Monday, February 8, 2010

Predator-human conflict: the emergence of a primordial fear?

There is something terrifying and at the same time captivating about the idea of a large, wild, mysterious predator. The very idea that a large predator is near by makes us feel vulnerable. Every year, news stories about wild animal attacks appear in numerous publications and on many television shows. Human death at the fangs or claws of a wild beast is at the heart of many legendary stories and probably sown into the fabric of our being by millennia of ever present risk from large predators. This characteristic of our human experience, I think, dictates our response to animal attacks. Stories of animal attacks are usually concluded with statements about having or attempting to track down and destroy the guilty animal.

Such is the case for three recent animal attacks in Canada. In late October, 2009 in Nova Scotia, a raising 19-year old folk singer was killed by a couple of coyotes while hiking. It is difficult to find meaning in such a horrendous death, but the narrative, told by reporters, was essentially to rest assured that one of the coyotes had been killed and the other was being tracked and would be destroyed. There were two cougar attacks in early January, 2010 in British Columbia, that basically ended with the same reassurance. In the first, a boy was attacked and his pet golden retriever courageously saved his life. A police officer arrived a shot the cougar which was mauling the dog -an obviously legitimate response, and the news story again reassures us that the animal was destroyed. And don't worry the hero dog survived. In the second cougar attack, another boy was attacked, and this time his mother saved his life. But again the story narrative ended by reassuring us that the guilty cougar, and another cat for good measure, were destroyed the next day.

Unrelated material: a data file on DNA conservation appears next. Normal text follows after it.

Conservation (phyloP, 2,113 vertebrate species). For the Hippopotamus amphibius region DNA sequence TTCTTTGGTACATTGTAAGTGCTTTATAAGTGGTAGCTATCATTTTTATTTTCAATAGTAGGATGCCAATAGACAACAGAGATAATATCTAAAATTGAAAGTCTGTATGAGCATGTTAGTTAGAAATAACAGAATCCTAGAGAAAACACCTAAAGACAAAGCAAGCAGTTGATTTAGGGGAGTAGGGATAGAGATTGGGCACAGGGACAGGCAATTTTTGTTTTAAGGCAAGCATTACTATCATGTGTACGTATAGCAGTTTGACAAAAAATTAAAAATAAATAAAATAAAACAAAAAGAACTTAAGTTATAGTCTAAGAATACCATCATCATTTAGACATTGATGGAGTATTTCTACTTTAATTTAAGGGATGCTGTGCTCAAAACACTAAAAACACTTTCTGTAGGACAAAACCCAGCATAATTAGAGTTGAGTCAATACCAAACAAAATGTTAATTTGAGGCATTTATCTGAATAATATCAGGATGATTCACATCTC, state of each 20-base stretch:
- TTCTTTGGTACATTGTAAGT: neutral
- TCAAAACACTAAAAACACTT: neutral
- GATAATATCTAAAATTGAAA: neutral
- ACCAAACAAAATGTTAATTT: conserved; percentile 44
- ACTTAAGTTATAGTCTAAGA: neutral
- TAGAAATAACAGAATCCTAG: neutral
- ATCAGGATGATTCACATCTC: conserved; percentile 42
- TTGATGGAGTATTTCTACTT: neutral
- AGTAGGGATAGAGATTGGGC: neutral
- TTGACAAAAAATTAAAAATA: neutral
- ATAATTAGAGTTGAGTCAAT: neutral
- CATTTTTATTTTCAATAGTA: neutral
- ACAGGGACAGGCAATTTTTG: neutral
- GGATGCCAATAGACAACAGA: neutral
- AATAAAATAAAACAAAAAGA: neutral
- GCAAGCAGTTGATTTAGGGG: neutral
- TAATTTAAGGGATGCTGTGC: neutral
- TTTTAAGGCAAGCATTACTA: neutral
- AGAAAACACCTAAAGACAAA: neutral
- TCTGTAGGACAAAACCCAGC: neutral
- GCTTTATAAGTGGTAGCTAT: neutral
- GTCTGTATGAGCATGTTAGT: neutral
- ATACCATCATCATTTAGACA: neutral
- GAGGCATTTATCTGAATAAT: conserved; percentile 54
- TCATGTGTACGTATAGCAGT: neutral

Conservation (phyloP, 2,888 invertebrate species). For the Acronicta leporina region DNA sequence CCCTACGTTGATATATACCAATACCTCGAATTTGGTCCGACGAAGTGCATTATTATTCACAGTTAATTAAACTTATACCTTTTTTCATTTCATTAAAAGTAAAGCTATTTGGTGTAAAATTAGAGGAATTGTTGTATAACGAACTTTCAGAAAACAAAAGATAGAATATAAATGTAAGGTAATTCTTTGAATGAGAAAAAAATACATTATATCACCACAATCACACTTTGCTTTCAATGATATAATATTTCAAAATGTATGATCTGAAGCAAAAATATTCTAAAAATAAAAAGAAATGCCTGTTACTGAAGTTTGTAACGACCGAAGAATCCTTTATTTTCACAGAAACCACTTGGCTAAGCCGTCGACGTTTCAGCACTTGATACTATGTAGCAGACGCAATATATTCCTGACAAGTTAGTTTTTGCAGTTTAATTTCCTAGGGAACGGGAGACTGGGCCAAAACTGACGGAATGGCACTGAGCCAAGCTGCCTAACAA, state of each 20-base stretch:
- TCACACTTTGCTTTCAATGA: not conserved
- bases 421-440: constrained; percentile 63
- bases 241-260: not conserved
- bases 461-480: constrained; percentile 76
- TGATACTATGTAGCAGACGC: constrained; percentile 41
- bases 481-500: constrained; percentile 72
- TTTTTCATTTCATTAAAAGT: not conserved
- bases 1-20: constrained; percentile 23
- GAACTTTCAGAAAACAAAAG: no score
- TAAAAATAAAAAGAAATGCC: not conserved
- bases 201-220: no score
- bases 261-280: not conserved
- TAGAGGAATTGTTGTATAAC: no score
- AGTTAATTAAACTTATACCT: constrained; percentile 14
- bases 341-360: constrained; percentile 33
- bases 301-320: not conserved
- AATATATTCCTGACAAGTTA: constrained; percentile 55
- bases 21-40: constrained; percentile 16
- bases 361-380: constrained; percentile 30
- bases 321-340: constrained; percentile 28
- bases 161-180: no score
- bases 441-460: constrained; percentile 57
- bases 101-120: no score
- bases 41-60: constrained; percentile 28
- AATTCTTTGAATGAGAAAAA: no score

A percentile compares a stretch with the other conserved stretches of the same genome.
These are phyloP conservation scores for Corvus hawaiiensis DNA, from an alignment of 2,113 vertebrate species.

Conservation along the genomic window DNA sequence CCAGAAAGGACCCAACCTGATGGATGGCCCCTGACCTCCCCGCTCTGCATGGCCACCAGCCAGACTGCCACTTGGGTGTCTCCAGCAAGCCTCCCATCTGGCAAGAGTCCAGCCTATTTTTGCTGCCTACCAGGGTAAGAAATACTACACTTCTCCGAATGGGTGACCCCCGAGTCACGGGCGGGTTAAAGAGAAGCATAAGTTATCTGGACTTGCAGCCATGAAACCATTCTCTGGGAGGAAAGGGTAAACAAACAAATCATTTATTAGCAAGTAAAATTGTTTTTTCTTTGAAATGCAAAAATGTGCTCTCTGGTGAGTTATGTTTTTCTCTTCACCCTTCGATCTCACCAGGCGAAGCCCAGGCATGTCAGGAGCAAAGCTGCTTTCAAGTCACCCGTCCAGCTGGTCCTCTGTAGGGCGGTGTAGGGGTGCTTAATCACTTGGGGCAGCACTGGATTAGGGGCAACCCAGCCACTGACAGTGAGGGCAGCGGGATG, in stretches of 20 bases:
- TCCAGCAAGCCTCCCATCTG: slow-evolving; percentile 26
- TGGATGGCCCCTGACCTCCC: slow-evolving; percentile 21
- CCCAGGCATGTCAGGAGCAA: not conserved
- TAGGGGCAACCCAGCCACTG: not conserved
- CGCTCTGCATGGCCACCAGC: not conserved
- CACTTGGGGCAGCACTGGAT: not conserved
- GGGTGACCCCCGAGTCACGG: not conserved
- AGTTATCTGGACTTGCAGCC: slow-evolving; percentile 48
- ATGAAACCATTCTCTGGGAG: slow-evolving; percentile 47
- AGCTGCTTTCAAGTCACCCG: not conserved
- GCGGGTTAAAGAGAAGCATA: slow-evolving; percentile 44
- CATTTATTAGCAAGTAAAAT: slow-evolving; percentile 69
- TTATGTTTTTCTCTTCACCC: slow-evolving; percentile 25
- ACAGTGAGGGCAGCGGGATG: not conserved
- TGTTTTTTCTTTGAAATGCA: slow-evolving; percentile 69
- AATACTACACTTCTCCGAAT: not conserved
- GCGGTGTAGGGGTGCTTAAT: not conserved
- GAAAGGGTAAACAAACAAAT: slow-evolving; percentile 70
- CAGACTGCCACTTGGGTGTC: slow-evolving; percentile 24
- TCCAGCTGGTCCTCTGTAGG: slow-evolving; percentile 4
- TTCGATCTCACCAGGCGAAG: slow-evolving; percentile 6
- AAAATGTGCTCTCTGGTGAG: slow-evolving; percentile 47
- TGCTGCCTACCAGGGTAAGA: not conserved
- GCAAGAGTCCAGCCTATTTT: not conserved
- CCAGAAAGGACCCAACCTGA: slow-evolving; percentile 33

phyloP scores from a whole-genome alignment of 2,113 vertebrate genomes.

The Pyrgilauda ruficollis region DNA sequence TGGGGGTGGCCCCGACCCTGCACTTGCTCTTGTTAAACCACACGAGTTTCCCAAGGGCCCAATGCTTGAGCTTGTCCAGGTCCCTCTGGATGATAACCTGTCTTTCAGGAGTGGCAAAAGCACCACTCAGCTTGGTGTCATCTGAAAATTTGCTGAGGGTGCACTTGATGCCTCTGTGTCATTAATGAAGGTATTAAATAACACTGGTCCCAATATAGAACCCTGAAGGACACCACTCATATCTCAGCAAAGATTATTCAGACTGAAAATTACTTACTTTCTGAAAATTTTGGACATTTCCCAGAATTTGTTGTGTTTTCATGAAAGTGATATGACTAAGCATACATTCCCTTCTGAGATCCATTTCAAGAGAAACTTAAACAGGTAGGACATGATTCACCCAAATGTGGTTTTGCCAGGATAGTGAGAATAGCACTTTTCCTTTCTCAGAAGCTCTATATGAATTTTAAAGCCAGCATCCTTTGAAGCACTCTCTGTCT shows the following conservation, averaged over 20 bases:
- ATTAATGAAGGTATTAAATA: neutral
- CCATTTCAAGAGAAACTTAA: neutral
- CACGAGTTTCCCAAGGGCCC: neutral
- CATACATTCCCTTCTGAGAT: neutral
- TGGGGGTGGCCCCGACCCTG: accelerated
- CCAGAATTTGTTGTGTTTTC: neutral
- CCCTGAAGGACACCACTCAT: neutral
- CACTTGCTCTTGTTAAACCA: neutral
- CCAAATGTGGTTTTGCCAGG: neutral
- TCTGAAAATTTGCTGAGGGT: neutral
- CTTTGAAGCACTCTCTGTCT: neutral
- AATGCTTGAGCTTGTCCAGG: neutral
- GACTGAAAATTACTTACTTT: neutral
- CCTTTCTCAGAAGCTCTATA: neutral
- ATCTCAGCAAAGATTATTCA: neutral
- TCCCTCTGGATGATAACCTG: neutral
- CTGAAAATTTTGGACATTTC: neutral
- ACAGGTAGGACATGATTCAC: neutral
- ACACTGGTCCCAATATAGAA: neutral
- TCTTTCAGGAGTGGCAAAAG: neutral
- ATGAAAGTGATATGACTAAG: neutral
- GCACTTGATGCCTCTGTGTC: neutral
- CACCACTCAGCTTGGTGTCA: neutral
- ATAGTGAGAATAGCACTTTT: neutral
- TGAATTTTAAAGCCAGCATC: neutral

After reading these stories, I asked myself two things. Why is our response to destroy predators that attack? And why do we need to be reassured that this has happened? In defence of the predators, they are just doing what their instincts tell them to do, and most often their only mistake is that they selected their prey poorly. But the reality is that there are only 2-4 cougar attacks per year and only 18 fatalities over the past 100 years. Why do we fear such a low probability event? In contrast, automobile accidents are the leading cause of death in children under 12 in North America. Thousands of people die, and millions injured in car accidents every year in North America. Recently, in Toronto, were I live, 10 pedestrians were killed in 10 days, yet my heart doesn't race when I cross a street. If our fears and responses to human injury and death reflected the actual major risks, we would invoke restrictive rules regarding automobile use.

We believe that we can live with nature in our backyard. But when that close contact results in an animal attack, human fear seems to dictate an irrational response. Do we really expect predators to obey our rules? Can we punish them enough to effectively tame them? We cannot, and I hope that our approaches to dealing with human-animal conflict can better deal with animal attacks, in a way that does not subjugate large predators to whims of our fears.


Anonymous said...

Maybe this has something to do with the "an eye for an eye" principle that inhabits the mind of many. Although, nobody died in the recent cougar cases. I'm surprise that this happens in Canada. To me it is like a death penalty (still in practice in some countries), but without going to the cort.
Here in Brazil this also happens, but sometimes the animal does not even have to attack. In some regions they are killed just because they might be dangerous. In others, it is simply a cultural habit.
Anyway, it's an interesting reflection (as always, Marc!).

Tadeu Siqueira

Marc Cadotte said...

Thanks Tadeu,